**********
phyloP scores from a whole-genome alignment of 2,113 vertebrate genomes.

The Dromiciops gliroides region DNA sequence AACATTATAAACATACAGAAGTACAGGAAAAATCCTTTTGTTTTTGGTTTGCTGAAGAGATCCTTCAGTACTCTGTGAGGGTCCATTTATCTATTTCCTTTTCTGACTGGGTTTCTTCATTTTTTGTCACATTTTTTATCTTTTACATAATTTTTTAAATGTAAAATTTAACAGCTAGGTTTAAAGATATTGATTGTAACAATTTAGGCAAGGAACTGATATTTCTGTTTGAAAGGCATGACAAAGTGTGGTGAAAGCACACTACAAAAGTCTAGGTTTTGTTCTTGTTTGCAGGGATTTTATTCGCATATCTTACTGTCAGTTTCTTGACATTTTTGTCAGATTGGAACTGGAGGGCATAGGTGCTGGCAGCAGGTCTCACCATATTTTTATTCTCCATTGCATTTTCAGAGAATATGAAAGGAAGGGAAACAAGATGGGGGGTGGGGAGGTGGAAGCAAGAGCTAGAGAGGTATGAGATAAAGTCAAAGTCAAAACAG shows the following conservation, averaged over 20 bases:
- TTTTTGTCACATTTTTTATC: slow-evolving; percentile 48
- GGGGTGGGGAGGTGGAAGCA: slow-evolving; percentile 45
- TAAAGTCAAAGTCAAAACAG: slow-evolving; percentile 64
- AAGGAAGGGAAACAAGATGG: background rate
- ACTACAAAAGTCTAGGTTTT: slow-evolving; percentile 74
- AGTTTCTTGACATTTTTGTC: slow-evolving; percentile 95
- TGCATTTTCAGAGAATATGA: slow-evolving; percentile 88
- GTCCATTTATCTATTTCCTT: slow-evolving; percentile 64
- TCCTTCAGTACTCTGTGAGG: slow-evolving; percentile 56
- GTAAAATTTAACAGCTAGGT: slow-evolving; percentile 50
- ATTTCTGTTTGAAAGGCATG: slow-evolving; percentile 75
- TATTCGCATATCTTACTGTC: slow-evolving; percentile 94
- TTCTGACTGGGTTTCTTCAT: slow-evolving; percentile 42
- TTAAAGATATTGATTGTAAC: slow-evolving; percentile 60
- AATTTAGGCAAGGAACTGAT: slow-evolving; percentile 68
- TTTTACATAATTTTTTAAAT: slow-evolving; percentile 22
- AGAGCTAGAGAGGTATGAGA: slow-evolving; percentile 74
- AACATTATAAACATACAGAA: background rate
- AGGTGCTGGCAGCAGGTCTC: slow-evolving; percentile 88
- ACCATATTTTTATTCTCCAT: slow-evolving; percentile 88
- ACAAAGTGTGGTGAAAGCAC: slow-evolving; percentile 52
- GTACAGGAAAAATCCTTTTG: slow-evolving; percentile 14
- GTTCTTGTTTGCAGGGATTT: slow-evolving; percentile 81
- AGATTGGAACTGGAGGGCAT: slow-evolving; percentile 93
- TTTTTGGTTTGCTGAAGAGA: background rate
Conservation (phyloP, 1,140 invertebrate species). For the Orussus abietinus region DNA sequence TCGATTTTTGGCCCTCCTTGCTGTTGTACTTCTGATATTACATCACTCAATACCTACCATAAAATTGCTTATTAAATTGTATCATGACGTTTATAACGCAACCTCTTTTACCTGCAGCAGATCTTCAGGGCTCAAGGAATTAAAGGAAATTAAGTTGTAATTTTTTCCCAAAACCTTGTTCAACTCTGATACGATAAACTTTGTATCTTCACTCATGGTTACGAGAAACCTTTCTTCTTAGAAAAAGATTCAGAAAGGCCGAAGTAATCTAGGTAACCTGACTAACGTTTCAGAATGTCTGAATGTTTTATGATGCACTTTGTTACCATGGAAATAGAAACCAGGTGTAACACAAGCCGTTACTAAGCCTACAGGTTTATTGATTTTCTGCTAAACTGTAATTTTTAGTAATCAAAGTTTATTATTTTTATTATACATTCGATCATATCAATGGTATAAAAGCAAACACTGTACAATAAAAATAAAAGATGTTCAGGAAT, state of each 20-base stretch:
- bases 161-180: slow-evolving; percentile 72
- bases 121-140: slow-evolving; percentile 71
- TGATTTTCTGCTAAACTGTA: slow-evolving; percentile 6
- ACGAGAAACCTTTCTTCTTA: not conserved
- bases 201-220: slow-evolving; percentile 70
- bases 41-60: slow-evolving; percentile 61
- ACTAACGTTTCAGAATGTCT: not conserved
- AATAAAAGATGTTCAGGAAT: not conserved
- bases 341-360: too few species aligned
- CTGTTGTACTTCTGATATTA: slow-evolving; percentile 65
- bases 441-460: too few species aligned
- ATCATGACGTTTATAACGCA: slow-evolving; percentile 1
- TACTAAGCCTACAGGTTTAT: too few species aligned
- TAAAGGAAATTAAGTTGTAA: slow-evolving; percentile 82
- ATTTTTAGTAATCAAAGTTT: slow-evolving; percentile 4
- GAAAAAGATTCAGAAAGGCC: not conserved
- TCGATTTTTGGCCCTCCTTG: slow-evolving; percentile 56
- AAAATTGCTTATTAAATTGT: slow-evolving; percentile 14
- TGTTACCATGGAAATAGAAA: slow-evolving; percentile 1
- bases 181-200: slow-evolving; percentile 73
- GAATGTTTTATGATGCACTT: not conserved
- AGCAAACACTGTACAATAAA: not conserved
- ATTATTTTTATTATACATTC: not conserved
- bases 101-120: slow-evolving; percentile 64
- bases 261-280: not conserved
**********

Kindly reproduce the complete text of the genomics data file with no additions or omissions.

phyloP scores from a whole-genome alignment of 2,113 vertebrate genomes.

The Dromiciops gliroides region DNA sequence AACATTATAAACATACAGAAGTACAGGAAAAATCCTTTTGTTTTTGGTTTGCTGAAGAGATCCTTCAGTACTCTGTGAGGGTCCATTTATCTATTTCCTTTTCTGACTGGGTTTCTTCATTTTTTGTCACATTTTTTATCTTTTACATAATTTTTTAAATGTAAAATTTAACAGCTAGGTTTAAAGATATTGATTGTAACAATTTAGGCAAGGAACTGATATTTCTGTTTGAAAGGCATGACAAAGTGTGGTGAAAGCACACTACAAAAGTCTAGGTTTTGTTCTTGTTTGCAGGGATTTTATTCGCATATCTTACTGTCAGTTTCTTGACATTTTTGTCAGATTGGAACTGGAGGGCATAGGTGCTGGCAGCAGGTCTCACCATATTTTTATTCTCCATTGCATTTTCAGAGAATATGAAAGGAAGGGAAACAAGATGGGGGGTGGGGAGGTGGAAGCAAGAGCTAGAGAGGTATGAGATAAAGTCAAAGTCAAAACAG shows the following conservation, averaged over 20 bases:
- TTTTTGTCACATTTTTTATC: slow-evolving; percentile 48
- GGGGTGGGGAGGTGGAAGCA: slow-evolving; percentile 45
- TAAAGTCAAAGTCAAAACAG: slow-evolving; percentile 64
- AAGGAAGGGAAACAAGATGG: background rate
- ACTACAAAAGTCTAGGTTTT: slow-evolving; percentile 74
- AGTTTCTTGACATTTTTGTC: slow-evolving; percentile 95
- TGCATTTTCAGAGAATATGA: slow-evolving; percentile 88
- GTCCATTTATCTATTTCCTT: slow-evolving; percentile 64
- TCCTTCAGTACTCTGTGAGG: slow-evolving; percentile 56
- GTAAAATTTAACAGCTAGGT: slow-evolving; percentile 50
- ATTTCTGTTTGAAAGGCATG: slow-evolving; percentile 75
- TATTCGCATATCTTACTGTC: slow-evolving; percentile 94
- TTCTGACTGGGTTTCTTCAT: slow-evolving; percentile 42
- TTAAAGATATTGATTGTAAC: slow-evolving; percentile 60
- AATTTAGGCAAGGAACTGAT: slow-evolving; percentile 68
- TTTTACATAATTTTTTAAAT: slow-evolving; percentile 22
- AGAGCTAGAGAGGTATGAGA: slow-evolving; percentile 74
- AACATTATAAACATACAGAA: background rate
- AGGTGCTGGCAGCAGGTCTC: slow-evolving; percentile 88
- ACCATATTTTTATTCTCCAT: slow-evolving; percentile 88
- ACAAAGTGTGGTGAAAGCAC: slow-evolving; percentile 52
- GTACAGGAAAAATCCTTTTG: slow-evolving; percentile 14
- GTTCTTGTTTGCAGGGATTT: slow-evolving; percentile 81
- AGATTGGAACTGGAGGGCAT: slow-evolving; percentile 93
- TTTTTGGTTTGCTGAAGAGA: background rate
Conservation (phyloP, 1,140 invertebrate species). For the Orussus abietinus region DNA sequence TCGATTTTTGGCCCTCCTTGCTGTTGTACTTCTGATATTACATCACTCAATACCTACCATAAAATTGCTTATTAAATTGTATCATGACGTTTATAACGCAACCTCTTTTACCTGCAGCAGATCTTCAGGGCTCAAGGAATTAAAGGAAATTAAGTTGTAATTTTTTCCCAAAACCTTGTTCAACTCTGATACGATAAACTTTGTATCTTCACTCATGGTTACGAGAAACCTTTCTTCTTAGAAAAAGATTCAGAAAGGCCGAAGTAATCTAGGTAACCTGACTAACGTTTCAGAATGTCTGAATGTTTTATGATGCACTTTGTTACCATGGAAATAGAAACCAGGTGTAACACAAGCCGTTACTAAGCCTACAGGTTTATTGATTTTCTGCTAAACTGTAATTTTTAGTAATCAAAGTTTATTATTTTTATTATACATTCGATCATATCAATGGTATAAAAGCAAACACTGTACAATAAAAATAAAAGATGTTCAGGAAT, state of each 20-base stretch:
- bases 161-180: slow-evolving; percentile 72
- bases 121-140: slow-evolving; percentile 71
- TGATTTTCTGCTAAACTGTA: slow-evolving; percentile 6
- ACGAGAAACCTTTCTTCTTA: not conserved
- bases 201-220: slow-evolving; percentile 70
- bases 41-60: slow-evolving; percentile 61
- ACTAACGTTTCAGAATGTCT: not conserved
- AATAAAAGATGTTCAGGAAT: not conserved
- bases 341-360: too few species aligned
- CTGTTGTACTTCTGATATTA: slow-evolving; percentile 65
- bases 441-460: too few species aligned
- ATCATGACGTTTATAACGCA: slow-evolving; percentile 1
- TACTAAGCCTACAGGTTTAT: too few species aligned
- TAAAGGAAATTAAGTTGTAA: slow-evolving; percentile 82
- ATTTTTAGTAATCAAAGTTT: slow-evolving; percentile 4
- GAAAAAGATTCAGAAAGGCC: not conserved
- TCGATTTTTGGCCCTCCTTG: slow-evolving; percentile 56
- AAAATTGCTTATTAAATTGT: slow-evolving; percentile 14
- TGTTACCATGGAAATAGAAA: slow-evolving; percentile 1
- bases 181-200: slow-evolving; percentile 73
- GAATGTTTTATGATGCACTT: not conserved
- AGCAAACACTGTACAATAAA: not conserved
- ATTATTTTTATTATACATTC: not conserved
- bases 101-120: slow-evolving; percentile 64
- bases 261-280: not conserved